In the Lowcountry region of Georgia, Florida, and South Carolina, along the coastal plain and Sea Islands, is a region referred to as the Gullah Geechee Corridor. Gullah is a term that was originally used to designate the creole dialect of English spoken by Gullah and Geechee people; descendants of Central and West African slaves brought to the U.S. in the 1600s and 1700s. Because of the relative isolation from their masters while working on large rice plantations, they developed a creole culture that has preserved much of their African linguistic and cultural heritage.
The communities are often distinguished and identify as Freshwater Geechee or Saltwater Geechee, depending on whether they live on the mainland or Sea Islands.
African words that disseminated through the Gullah Geechee speaking people and into the culture at large are familiar to many living in the South, such as goober, gumbo, yam, and cooter (an edible sea turtle). The Gullah custom of painting porch ceilings haint blue to deter haints (haunts), or ghosts, was also adopted by White Southerners though its spiritual significance has been lost. In popular culture, the stories of the Geechee peoples have been featured in movies such as Daughters of the Dust, by director Julie Dash, and Conrack, starring Jon Voight.
Luminary figures with their heritage in the Gullah Geechee culture are numerous. Click on the image below to see larger.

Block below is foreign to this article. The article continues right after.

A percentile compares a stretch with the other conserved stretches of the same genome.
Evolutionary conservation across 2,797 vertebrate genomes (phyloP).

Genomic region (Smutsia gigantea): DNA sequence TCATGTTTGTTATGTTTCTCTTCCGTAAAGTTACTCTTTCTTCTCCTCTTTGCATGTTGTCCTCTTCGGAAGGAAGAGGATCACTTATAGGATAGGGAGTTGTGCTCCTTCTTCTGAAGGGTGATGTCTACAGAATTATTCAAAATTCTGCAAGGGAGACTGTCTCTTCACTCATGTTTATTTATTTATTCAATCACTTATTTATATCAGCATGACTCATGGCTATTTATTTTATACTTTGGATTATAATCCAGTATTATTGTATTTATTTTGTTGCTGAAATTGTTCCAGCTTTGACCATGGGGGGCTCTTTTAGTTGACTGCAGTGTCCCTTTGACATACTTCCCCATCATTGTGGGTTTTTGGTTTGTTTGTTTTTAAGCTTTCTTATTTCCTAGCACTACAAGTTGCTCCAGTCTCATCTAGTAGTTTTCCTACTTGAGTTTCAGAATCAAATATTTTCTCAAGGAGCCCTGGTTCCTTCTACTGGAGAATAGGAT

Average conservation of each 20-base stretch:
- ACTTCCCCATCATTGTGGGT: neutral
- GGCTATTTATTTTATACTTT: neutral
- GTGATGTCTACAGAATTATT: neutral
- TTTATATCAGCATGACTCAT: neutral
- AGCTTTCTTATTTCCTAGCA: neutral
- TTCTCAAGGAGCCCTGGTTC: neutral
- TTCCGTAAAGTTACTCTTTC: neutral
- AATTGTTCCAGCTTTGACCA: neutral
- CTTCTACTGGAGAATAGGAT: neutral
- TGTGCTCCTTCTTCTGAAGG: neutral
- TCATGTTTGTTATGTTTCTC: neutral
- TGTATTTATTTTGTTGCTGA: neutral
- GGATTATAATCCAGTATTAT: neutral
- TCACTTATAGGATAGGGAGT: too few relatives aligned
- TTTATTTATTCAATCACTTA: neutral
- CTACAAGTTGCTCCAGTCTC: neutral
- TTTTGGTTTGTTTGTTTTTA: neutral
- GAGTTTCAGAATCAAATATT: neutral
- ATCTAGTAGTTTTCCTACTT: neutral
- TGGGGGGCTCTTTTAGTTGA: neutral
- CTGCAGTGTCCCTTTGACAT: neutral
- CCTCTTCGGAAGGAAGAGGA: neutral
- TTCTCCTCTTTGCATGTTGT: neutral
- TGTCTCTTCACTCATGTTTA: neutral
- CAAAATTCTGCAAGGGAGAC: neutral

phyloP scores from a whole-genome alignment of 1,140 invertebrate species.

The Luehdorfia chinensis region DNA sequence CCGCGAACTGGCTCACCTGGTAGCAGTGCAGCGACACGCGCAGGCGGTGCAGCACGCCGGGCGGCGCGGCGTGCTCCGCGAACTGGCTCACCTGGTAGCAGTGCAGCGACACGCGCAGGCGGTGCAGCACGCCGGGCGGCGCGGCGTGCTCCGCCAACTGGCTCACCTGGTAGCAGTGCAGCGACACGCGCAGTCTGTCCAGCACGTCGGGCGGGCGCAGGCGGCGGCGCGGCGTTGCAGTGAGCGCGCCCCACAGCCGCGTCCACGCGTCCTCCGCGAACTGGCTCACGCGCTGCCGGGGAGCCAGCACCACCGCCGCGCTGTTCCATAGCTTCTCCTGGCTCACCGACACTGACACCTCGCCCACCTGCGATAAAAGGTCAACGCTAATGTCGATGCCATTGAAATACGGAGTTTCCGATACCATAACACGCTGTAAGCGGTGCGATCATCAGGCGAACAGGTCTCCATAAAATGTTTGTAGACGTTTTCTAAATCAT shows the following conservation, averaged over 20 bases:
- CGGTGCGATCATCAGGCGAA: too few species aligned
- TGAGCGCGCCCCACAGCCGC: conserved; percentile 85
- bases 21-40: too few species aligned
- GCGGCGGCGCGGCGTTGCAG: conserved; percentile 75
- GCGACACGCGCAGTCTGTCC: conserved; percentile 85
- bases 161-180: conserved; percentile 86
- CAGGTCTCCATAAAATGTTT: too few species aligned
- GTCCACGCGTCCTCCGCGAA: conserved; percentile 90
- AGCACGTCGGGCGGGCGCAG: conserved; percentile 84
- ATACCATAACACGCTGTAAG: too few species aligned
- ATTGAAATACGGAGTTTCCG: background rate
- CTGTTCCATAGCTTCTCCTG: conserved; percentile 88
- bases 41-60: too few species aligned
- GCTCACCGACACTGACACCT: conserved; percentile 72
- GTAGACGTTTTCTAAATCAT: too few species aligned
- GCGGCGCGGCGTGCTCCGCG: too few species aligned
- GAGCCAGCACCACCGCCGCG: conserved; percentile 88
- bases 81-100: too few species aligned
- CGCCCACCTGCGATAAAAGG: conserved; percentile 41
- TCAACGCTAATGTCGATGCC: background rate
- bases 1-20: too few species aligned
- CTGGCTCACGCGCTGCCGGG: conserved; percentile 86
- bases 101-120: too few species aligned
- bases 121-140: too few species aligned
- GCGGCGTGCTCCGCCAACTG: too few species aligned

Dr. Emory Campbell is a community leader among the Gullah people and began his career in the 1970s as an activist working to implement public health measures in impoverished rural areas. Driven by the threat of out-of-control resort development on the Sea Islands, Dr. Campbell has worked to preserve traditional Gullah communities, their language, and customs. As the Executive Director of Penn Center, Inc. on St. Helena Island in South Carolina, Dr. Campbell leads an international movement to raise awareness of the uniquely rich African cultural heritage of the Geechee people.
Dr. Campbell was also a member of a committee that translated the New Testament into the Gullah language. De Nyew Testament took 26 years to produce and was released to the public in 2005. Annotated pages from the publication can be seen here.
Now Jedus been bon een Betlem town, een Judea, jurin de same time wen Herod been king. Atta Jedus been bon, some wise man dem dat study bout de staa dem come ta Jerusalem fom weh dey been een de east.
Therefore when Jesus was born in Bethlehem of Judea, in the days of king Herod, lo! astronomers, came from the east to Jerusalem, and said, Where is he, that is born [the] king of Jews? for we have seen his star in the east, and we have come to worship him.
If you enjoyed this post, you might also be interested in reading about common English words inherited from Native American languages, Spanish, and French!
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